Tuesday, May 24, 2011

High-Yield Nuclear Explosions: A Good Source of Transuranic Elements?

Though it no longer serves as a valid excuse of conducting actual nuclear weapons explosion tests in the increasingly geopolitically unstable present, are high-yield nuclear explosions still a good source of transuranic elements?

By: Ringo Bones

I highly doubt it if the UN Security Council will just stand idly by if Iran, North Korea or even Pakistan will conduct a high-yield nuclear weapons test and use the "physics experiment / science experiment" excuse just to get away with it. But believe it or not, there was a time in history - during the early 1950s in fact - that high-yield H-bomb tests were a very important source of transuranic elements.

Even in our current supposedly gentile and erudite climes of academia, chemistry and physics textbooks still tels us that the possibility of producing elements beyond uranium can either be done by the bombardment of the heavy isotope targets with heavy ions, or by the irradiation of uranium or other transuranic element with the instantaneous high flux of neutrons produced by underground nuclear explosions. The limit which will ultimately be set by the yields of the nuclear reactions and by the half-lives of radioactive decay of the products. In fact, two transuranic elements have been first identified in the first H-bomb debris before they are synthesized in the laboratory a few months later.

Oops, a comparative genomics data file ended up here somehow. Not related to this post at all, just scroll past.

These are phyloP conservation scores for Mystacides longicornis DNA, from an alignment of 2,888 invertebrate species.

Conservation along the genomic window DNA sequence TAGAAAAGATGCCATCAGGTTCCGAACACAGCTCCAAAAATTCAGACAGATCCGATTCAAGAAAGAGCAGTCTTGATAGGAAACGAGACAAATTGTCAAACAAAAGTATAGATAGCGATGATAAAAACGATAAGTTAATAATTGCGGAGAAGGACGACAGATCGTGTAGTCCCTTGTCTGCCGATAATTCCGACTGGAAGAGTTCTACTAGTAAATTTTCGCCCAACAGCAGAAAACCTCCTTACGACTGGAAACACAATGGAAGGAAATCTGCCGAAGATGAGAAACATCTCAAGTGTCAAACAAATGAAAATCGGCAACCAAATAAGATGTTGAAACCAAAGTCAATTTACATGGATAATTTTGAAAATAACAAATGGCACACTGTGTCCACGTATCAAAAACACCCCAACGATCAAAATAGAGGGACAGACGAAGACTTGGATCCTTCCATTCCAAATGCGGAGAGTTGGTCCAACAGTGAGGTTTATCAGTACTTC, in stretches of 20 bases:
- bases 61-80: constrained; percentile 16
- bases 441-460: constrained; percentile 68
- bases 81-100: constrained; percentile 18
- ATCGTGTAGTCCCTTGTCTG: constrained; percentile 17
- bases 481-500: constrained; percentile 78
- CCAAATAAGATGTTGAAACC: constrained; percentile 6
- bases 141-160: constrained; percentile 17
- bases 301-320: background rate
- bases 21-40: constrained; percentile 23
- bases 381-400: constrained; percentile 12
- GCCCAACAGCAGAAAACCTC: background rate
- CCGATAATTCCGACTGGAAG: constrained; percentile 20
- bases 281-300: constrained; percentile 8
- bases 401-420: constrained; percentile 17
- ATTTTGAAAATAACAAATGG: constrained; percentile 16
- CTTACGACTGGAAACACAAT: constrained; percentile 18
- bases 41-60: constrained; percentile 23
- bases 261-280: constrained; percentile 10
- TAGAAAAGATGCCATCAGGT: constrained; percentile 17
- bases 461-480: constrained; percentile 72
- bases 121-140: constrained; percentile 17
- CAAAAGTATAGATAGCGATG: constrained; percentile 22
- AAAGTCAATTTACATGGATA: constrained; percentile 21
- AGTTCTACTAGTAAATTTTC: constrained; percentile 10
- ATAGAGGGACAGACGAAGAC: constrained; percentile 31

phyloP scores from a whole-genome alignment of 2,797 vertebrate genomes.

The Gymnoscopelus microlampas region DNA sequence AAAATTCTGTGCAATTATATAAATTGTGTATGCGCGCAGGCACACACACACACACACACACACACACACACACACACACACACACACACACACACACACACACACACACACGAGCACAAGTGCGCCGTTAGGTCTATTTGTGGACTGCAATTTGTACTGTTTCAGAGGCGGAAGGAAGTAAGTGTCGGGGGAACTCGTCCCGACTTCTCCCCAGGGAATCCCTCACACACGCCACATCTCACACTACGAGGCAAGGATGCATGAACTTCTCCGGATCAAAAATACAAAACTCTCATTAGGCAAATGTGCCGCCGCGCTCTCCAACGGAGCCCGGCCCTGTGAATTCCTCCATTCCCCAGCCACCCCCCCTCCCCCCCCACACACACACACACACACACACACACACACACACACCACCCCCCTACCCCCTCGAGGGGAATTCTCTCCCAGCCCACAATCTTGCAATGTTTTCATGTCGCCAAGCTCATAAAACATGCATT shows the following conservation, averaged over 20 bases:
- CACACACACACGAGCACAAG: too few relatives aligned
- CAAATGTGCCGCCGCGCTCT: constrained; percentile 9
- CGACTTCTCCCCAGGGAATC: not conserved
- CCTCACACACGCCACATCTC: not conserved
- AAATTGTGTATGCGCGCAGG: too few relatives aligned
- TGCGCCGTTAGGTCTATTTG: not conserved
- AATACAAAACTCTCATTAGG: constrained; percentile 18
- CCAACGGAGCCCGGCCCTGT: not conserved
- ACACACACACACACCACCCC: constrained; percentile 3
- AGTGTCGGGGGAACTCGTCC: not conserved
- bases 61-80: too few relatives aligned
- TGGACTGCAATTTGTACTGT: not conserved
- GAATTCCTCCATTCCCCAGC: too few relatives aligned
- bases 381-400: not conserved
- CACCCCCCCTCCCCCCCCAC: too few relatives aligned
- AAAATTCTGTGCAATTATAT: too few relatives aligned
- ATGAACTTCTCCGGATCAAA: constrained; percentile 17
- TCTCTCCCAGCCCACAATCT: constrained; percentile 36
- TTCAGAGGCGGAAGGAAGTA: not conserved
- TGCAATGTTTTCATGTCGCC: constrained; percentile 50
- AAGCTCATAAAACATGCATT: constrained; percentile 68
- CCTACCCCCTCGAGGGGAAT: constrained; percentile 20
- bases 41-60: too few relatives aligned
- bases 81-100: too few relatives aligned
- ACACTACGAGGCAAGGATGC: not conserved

One of these was the element Einsteinium, element number 99, chemical symbol Es, named after Albert Einstein; first discovered in 1952 after being detected in the debris from the 1952 H-bomb explosion at Eniwetok in the Pacific after tons of radioactive coral from atolls in the blast area were sifted and examined. Almost a year had passed before einsteinium was synthesized in the laboratory. Also fermium, element number 100, chemical symbol Fm, named after Enrico Fermi; discovered in 1953. Fermium, like einsteinium, was first isolated from the debris / atomic fallout of the 1952 H-bomb test. Because of its relatively short life-span, scientists were somewhat skeptical at first if enough fermium will ever be obtained from the tons of debris to be weighed. Surely, this is probably go down in scientific history as the most expensive and dangerous way to create transuranic elements.